Chestnut is the fruit of the chestnut tree (Castanea), a native to temperate regions of the Northern Hemisphere. The fruit is contained in a spiny and sharp cupule called burr, 5-11 cm in diameter. The burrs are often borne in pairs or in clusters on the branch. Each burr contains one to seven nuts, according to species, varieties and cultivars. The burr will turn yellow-brown and split open in two to four sections when the fruits reach maturity, and fall to the ground.

The chestnut has a pointed end with a small tuft at its tip, and at the other end, a hilum - a pale brown attachment scar. In many varieties, the chestnut has one or two flattened sides. Each chestnut has two layer of skins. The outer layer is a hard, shiny, brown husk called pericarpus (in industry, this is called peel), and a second layer called pellicle or episperm, which is thinner and closely attached to the nut, following the grooves usually present on the surface of the nut. The grooves are of variable sizes and depths according to the species and variety. The nut consists of two cotyledons with a creamy-white flesh throughout, except in some varieties where there is only one cotyledon, and with episperm that is only slightly or not intruded at all. These varieties usually have one large, well-rounded (no flat surface) nut per burr, and these are called marron, such as 'marron de Lyon' in France, 'marron di Mugello' in Italy, or 'Paragon'.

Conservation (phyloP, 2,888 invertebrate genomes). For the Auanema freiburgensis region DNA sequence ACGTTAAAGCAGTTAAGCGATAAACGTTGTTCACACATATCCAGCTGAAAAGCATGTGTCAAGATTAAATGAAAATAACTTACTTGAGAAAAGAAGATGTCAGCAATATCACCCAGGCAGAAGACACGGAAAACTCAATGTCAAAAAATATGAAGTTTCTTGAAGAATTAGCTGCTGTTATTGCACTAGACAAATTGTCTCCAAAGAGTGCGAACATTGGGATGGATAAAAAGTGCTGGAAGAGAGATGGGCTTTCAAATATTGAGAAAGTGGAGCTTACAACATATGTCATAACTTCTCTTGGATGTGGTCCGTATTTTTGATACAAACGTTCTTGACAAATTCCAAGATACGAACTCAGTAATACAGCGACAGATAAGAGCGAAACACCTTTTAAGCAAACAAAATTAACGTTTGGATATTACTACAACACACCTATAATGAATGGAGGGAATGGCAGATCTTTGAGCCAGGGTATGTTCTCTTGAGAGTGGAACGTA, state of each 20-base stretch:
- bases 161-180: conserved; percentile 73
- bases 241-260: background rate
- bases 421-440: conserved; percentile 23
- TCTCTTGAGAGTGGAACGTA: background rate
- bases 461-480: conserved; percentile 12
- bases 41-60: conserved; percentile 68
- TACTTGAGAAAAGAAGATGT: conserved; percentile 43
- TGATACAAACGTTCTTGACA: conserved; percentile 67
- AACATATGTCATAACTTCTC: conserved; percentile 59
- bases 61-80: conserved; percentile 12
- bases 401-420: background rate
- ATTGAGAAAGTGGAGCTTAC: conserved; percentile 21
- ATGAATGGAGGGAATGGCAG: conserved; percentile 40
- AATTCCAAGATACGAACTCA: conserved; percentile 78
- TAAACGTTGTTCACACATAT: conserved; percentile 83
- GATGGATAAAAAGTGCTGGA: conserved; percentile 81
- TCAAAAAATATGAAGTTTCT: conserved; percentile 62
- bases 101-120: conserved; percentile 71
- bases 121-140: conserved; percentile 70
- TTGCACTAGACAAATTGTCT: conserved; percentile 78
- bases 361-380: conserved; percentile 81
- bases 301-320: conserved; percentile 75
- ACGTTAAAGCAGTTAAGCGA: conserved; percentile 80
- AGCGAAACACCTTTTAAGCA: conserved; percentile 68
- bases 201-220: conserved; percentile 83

Fresh chestnut has about 180 calories per 100g of of edible parts, much lower than that of walnuts, almonds (600 kcal/100g). The nut also contains no cholesterol and very little fat, mostly unsaturated, and no gluten. Chestnut has twice as much starch as the potato, and about eight percent of various sugars, mainly sucrose, glucose and fructose. It is also the only type of nuts which contains vitamin C, with about 40 mg/100g of raw product. The amount of vitamin C decreases with heating.

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Young chestnutsYoung chestnuts
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Marron ChestnutsMarron Chestnuts
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Sweet ChestnutSweet Chestnut
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